Layout of new LTN around Upper Street revealed

The map shows access into and out of St Mary's LTN once the measures are in place

The map shows access into and out of St Mary's LTN once the measures are in place - Credit: Islington Council

The layout of a new low-traffic neighbourhood (LTN) to prevent rat running around Upper Street has finally been revealed.

Dubbed the St Mary's Church people friendly streets scheme - after the church in Upper Street - Islington Council has confirmed works to install the new traffic control measures will commence next month.

The council has also unveiled where the four camera enforced traffic filters will be installed, having previously stayed tight-lipped when asked about rumoured locations.

One of the camera-enforced traffic filters will be installed in Halton Road, just north of the junction with Braes Street and Richmond Grove. Another one will be fitted in Braes Street at the junction with Canonbury Road.

A further two will be installed in Hawes Street and Cross Street, just west of the point at which both roads meet Shillingford Street.

Last month the Gazette reported the scheme might also include a filter in Gaskin Street, according to a council map circulating online.

This, along with the Cross Street filter, would have effectively entirely cut off Upper Street from Essex Road for anyone without a permit.

The council refused to confirm or deny whether that filter would be included at the time, but said the map was an "old draft" and "not wholly accurate".

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While work will begin next month, the measures are expected to be operational from February 1 - after which motorists caught breaching the new rules will be fined.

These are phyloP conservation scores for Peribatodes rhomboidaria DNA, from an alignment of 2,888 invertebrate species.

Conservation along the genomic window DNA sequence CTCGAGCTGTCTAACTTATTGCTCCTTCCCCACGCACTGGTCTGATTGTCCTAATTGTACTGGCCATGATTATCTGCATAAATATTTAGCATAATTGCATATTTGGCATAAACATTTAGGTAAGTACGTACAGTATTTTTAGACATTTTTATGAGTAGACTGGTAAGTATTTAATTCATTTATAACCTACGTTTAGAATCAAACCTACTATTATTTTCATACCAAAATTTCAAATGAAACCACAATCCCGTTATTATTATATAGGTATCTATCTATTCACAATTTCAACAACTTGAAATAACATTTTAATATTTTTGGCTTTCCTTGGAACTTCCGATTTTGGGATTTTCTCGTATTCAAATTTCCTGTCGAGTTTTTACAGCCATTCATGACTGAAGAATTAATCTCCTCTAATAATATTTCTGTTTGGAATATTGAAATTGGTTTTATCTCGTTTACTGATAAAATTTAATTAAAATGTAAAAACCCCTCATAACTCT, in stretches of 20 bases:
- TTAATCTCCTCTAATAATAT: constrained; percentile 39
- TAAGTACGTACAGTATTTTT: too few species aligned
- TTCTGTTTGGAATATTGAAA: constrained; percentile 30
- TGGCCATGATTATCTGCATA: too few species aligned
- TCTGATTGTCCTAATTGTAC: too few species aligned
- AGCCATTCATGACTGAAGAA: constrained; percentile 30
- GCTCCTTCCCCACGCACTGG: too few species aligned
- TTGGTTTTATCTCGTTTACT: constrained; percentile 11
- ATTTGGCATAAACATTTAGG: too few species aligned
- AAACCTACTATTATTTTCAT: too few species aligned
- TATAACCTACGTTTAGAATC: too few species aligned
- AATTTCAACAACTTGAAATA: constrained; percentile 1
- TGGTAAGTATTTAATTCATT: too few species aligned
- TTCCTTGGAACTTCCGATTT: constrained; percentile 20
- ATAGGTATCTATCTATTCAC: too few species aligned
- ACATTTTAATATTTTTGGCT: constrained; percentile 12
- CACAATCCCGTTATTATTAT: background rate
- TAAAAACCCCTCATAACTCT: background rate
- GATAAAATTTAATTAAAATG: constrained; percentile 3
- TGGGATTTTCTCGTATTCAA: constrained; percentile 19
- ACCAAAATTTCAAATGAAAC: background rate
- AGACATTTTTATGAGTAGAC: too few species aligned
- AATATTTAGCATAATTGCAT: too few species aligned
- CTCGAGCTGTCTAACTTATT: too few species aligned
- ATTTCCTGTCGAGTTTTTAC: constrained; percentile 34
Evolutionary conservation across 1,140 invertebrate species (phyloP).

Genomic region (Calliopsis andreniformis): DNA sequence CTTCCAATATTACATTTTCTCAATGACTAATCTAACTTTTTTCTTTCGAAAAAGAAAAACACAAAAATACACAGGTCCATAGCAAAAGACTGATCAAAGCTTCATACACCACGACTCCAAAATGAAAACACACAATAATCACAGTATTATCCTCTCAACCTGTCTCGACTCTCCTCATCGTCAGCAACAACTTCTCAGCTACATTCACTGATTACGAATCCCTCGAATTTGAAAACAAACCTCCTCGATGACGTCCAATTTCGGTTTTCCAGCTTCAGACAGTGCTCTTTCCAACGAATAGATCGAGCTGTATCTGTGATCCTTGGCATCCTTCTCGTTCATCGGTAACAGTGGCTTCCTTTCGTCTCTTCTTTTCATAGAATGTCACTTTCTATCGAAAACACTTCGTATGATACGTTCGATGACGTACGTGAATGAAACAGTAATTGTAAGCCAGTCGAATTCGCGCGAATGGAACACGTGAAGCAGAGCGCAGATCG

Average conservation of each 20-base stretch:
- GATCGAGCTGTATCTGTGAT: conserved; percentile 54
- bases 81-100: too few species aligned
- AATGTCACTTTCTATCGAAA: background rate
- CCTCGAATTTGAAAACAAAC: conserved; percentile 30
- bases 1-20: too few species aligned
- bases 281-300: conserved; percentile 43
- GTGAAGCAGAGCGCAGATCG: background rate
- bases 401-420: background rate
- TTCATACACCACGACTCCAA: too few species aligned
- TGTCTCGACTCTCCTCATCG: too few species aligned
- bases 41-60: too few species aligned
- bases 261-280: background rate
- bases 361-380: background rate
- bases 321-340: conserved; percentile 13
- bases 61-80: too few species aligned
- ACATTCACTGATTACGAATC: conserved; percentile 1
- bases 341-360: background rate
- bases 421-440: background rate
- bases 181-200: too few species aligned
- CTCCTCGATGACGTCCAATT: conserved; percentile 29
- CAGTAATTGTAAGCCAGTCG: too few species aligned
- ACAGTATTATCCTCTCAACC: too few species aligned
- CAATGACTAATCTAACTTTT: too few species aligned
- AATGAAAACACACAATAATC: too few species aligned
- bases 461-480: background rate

St Mary's Church will be the eighth LTN introduced on an 18-month trial.

The scheme will also see the introduction of some of Islington’s first people-friendly pavements, to the south-west of Canonbury Square at the junction with Canonbury Lane.

Blue Badge holders who live in the neighbourhood will be eligible for an exemption to travel, if they apply for a permit allowing one car registered to their address.

Though welcomed by many for their eco-credentials, the schemes have sparked protests from others who have complained about a lack of proper consultation and worse traffic.

Islington's only Conservative councillor has called for a complete scrapping.

A council spokesperson said they hoped the scheme's introduction will "bring benefits to the area, which in recent years has suffered from increased levels of traffic".

A meeting will be held about the scheme online on Zoom next Thursday - December 16 - at 5.30pm.

To register for the event see bit.ly/3DAmQF6

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